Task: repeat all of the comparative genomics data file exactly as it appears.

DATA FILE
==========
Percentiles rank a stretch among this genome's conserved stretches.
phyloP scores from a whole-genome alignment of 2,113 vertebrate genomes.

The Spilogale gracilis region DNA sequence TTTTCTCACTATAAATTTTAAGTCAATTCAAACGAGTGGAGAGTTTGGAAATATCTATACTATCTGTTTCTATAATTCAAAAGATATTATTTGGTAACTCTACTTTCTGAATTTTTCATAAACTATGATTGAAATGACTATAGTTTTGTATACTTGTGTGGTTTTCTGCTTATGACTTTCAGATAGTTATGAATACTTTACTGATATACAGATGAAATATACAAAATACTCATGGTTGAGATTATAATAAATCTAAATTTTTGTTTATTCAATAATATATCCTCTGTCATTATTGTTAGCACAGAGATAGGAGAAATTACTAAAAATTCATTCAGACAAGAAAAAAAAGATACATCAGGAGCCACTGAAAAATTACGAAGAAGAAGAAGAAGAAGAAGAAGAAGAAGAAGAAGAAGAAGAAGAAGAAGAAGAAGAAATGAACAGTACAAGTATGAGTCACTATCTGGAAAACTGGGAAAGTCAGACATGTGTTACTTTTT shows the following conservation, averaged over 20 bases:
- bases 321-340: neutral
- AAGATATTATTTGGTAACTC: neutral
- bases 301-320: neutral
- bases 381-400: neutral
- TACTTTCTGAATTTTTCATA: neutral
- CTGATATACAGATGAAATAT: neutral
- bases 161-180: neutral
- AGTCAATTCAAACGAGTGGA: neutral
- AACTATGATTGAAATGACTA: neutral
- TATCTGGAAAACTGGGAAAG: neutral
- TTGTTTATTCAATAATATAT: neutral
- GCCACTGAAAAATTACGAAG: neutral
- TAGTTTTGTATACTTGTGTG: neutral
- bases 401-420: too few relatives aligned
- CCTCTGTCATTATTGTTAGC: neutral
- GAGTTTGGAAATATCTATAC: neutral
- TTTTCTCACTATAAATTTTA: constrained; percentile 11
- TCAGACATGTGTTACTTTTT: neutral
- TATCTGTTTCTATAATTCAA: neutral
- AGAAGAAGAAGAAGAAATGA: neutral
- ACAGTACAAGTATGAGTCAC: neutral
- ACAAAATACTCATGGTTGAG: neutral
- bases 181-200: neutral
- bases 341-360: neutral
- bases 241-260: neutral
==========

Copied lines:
Percentiles rank a stretch among this genome's conserved stretches.
phyloP scores from a whole-genome alignment of 2,113 vertebrate genomes.

The Spilogale gracilis region DNA sequence TTTTCTCACTATAAATTTTAAGTCAATTCAAACGAGTGGAGAGTTTGGAAATATCTATACTATCTGTTTCTATAATTCAAAAGATATTATTTGGTAACTCTACTTTCTGAATTTTTCATAAACTATGATTGAAATGACTATAGTTTTGTATACTTGTGTGGTTTTCTGCTTATGACTTTCAGATAGTTATGAATACTTTACTGATATACAGATGAAATATACAAAATACTCATGGTTGAGATTATAATAAATCTAAATTTTTGTTTATTCAATAATATATCCTCTGTCATTATTGTTAGCACAGAGATAGGAGAAATTACTAAAAATTCATTCAGACAAGAAAAAAAAGATACATCAGGAGCCACTGAAAAATTACGAAGAAGAAGAAGAAGAAGAAGAAGAAGAAGAAGAAGAAGAAGAAGAAGAAGAAGAAGAAATGAACAGTACAAGTATGAGTCACTATCTGGAAAACTGGGAAAGTCAGACATGTGTTACTTTTT shows the following conservation, averaged over 20 bases:
- bases 321-340: neutral
- AAGATATTATTTGGTAACTC: neutral
- bases 301-320: neutral
- bases 381-400: neutral
- TACTTTCTGAATTTTTCATA: neutral
- CTGATATACAGATGAAATAT: neutral
- bases 161-180: neutral
- AGTCAATTCAAACGAGTGGA: neutral
- AACTATGATTGAAATGACTA: neutral
- TATCTGGAAAACTGGGAAAG: neutral
- TTGTTTATTCAATAATATAT: neutral
- GCCACTGAAAAATTACGAAG: neutral
- TAGTTTTGTATACTTGTGTG: neutral
- bases 401-420: too few relatives aligned
- CCTCTGTCATTATTGTTAGC: neutral
- GAGTTTGGAAATATCTATAC: neutral
- TTTTCTCACTATAAATTTTA: constrained; percentile 11
- TCAGACATGTGTTACTTTTT: neutral
- TATCTGTTTCTATAATTCAA: neutral
- AGAAGAAGAAGAAGAAATGA: neutral
- ACAGTACAAGTATGAGTCAC: neutral
- ACAAAATACTCATGGTTGAG: neutral
- bases 181-200: neutral
- bases 341-360: neutral
- bases 241-260: neutral